Ja Morant and the Memphis Grizzlies reached an agreement on a five-year, $193 million designated rookie extension that could become worth $231 million, according to ESPN's Adrian Wojnarowski.
Morant shared his thoughts about the extension shortly after it was revealed:
Morant became extension-eligible following the 2021-22 season, and a max contract felt inevitable.
"I'm definitely happy to be here," the All-Star guard told reporters in May. "Memphis is my home. As that go when that conversation comes up, I feel like it will be in the media for everybody to see. If your answer is do I want to be in Memphis: Hell yeah."
General manager Zach Kleiman struck a similar tone.
"I'm of course not allowed to say specifics on that," he said of a possible contract. "Whatever I'm allowed to say under the NBA rules without violating the CBA, I hereby say about what our plans would be for Ja as a cornerstone here."
Morant averaged 27.4 points, 6.7 assists and 5.7 rebounds in 57 games. He shot 49.3 percent from the field and 34.4 percent from beyond the arc. The 22-year-old's step forward was rewarded with the NBA's Most Improved Player award.
The Grizzlies, meanwhile, tied a franchise record with 56 wins and earned the No. 2 seed in the Western Conference. Were it not for Morant's bone bruise in the playoffs, Memphis might have advanced to the conference finals.
More than just his individual numbers or the team's wins and losses, Morant has epitomized the ideals of a true franchise player.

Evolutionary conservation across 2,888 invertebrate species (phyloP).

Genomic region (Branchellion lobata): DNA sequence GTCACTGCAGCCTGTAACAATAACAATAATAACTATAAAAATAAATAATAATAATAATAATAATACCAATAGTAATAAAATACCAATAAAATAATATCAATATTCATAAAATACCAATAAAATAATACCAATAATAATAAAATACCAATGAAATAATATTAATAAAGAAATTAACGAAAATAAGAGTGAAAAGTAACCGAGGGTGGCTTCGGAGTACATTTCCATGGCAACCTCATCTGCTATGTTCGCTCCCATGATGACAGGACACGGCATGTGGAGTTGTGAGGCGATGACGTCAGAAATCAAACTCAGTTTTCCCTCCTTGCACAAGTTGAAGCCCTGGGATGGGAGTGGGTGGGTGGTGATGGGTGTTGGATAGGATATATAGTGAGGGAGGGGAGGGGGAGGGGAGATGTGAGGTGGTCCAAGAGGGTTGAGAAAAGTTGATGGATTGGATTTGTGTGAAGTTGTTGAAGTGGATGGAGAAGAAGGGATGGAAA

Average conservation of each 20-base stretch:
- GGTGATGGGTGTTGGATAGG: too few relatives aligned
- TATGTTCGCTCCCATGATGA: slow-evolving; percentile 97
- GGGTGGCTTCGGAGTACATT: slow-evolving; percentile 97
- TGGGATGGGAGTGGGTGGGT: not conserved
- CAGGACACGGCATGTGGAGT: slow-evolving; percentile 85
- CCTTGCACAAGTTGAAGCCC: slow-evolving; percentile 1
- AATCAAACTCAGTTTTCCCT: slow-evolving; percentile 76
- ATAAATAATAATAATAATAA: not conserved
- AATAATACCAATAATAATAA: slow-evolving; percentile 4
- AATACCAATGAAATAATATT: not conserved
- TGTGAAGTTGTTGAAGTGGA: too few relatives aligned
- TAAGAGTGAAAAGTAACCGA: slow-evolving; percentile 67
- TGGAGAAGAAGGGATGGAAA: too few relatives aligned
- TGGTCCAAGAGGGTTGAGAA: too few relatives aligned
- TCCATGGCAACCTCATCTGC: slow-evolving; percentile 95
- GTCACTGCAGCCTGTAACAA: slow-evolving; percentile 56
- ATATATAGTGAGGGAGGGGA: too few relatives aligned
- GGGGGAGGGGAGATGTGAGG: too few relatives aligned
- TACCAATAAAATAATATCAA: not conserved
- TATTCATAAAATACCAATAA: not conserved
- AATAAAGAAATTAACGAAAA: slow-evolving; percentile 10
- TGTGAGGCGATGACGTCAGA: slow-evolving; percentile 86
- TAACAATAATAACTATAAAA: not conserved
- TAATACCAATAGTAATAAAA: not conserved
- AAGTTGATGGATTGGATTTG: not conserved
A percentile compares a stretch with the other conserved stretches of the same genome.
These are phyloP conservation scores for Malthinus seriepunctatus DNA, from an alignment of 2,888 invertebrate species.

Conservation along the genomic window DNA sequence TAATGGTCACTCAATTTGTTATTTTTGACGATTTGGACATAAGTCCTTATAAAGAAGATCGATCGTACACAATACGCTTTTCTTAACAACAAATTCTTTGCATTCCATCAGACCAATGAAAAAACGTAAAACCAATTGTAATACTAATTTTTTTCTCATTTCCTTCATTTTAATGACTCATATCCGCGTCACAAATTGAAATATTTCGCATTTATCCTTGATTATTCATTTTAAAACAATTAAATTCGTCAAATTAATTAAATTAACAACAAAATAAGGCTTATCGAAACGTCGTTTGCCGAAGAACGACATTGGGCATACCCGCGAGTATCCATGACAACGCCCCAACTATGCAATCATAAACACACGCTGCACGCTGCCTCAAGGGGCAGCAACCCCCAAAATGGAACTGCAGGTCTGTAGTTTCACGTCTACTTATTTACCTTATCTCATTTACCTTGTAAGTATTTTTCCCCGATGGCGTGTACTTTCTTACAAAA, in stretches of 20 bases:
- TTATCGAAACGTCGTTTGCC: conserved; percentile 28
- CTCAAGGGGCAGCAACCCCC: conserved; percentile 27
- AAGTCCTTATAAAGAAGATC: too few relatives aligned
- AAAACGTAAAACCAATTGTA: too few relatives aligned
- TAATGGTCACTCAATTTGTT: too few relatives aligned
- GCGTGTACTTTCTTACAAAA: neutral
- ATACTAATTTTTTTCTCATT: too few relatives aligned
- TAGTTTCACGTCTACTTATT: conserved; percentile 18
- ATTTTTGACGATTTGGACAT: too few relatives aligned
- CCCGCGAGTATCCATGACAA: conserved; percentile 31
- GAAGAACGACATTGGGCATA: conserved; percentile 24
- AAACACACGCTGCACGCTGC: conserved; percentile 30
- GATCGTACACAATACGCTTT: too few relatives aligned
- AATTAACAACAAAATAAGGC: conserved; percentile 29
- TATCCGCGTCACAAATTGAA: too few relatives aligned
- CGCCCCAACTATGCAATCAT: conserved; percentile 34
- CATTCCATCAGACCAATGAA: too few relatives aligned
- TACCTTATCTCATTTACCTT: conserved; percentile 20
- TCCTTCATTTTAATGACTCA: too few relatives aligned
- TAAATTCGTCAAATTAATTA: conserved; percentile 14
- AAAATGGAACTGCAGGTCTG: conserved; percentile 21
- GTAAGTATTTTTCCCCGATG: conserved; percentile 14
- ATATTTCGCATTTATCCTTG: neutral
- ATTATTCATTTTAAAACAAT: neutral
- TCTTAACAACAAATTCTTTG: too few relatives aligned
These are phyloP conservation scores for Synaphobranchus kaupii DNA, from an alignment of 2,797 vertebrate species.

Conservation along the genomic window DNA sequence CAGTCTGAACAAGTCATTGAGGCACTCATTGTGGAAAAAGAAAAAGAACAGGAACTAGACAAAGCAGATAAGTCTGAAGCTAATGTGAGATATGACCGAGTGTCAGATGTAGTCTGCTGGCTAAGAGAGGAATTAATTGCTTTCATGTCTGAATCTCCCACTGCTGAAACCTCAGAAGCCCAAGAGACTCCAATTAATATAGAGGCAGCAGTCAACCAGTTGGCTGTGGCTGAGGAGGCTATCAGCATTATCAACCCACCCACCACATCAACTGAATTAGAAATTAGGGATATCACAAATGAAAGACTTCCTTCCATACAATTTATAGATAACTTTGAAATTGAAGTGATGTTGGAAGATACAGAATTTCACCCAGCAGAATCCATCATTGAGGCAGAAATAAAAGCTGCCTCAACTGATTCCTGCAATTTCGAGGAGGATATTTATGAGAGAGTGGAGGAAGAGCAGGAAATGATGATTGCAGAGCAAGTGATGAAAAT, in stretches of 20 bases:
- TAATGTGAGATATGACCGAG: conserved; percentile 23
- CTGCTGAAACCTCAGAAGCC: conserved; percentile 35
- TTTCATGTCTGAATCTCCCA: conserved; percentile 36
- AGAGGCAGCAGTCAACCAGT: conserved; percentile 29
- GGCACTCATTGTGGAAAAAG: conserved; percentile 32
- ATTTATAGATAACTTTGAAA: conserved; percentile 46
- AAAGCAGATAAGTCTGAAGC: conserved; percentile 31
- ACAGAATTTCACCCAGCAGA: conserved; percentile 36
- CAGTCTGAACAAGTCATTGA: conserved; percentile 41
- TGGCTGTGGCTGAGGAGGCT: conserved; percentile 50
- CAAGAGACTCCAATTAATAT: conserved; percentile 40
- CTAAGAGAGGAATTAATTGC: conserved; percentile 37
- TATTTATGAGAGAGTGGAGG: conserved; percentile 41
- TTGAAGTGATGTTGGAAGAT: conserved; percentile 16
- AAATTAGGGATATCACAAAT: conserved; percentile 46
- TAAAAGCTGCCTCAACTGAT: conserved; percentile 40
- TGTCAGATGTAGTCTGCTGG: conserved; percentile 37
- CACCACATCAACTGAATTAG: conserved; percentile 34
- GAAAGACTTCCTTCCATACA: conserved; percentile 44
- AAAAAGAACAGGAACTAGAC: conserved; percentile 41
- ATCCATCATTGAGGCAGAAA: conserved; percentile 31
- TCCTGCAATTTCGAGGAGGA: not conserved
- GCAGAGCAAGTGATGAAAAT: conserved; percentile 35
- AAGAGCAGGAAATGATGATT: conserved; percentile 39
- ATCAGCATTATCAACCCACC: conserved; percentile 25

Almost immediately the 6'3" playmaker understood the opportunity for him to become a symbol for the entire city of Memphis.
"I think Ja could retire a Grizzly because he sees himself in this place and this place sees itself in him," John Martin of ESPN Radio 92.9 in Memphis told Andscape's Justin Tinsley. "Ja’s not from here. But he’s of here."
Jerry Dover Jr., who coaches girls basketball at a private school in East Memphis, told Tinsley that Morant "will have an Allen Iverson-like effect on the city."
On the court, Morant's personality and confidence can rub off on his teammates. Throughout this past season, Memphis displayed an attitude belying the squad's general youth and lack of collective success.
Morant described the franchise's culture as "drippy" in a February interview with ESPN's Tim MacMahon.
"That's our identity, and that's going to continue to be our identity," he said. "Some guys don't like it, but it gives us an edge. It gives us a boost, a lot of energy out there on the floor, so we're going to continue to do it."
The "Grit and Grind" era brought sustained relevancy to the Grizzlies for the first time and yielded a trio of stars (Mike Conley, Marc Gasol and Zach Randolph) who felt unique to the organization. Randolph was the first player to have his jersey retired by the team.
But with all due respect to Conley, Gasol and Randolph, Morant can be a truly transformative figure on a different scale, an All-NBA talent with the charisma to match.
Giving him the most money allowable under the collective bargaining agreement was a no-brainer, and there was nothing to indicate he'd hesitate to agree when presented with a formal offer.
Now, the hard part for Kleiman comes with improving the supporting cast around Morant to get the Grizzlies their first championship.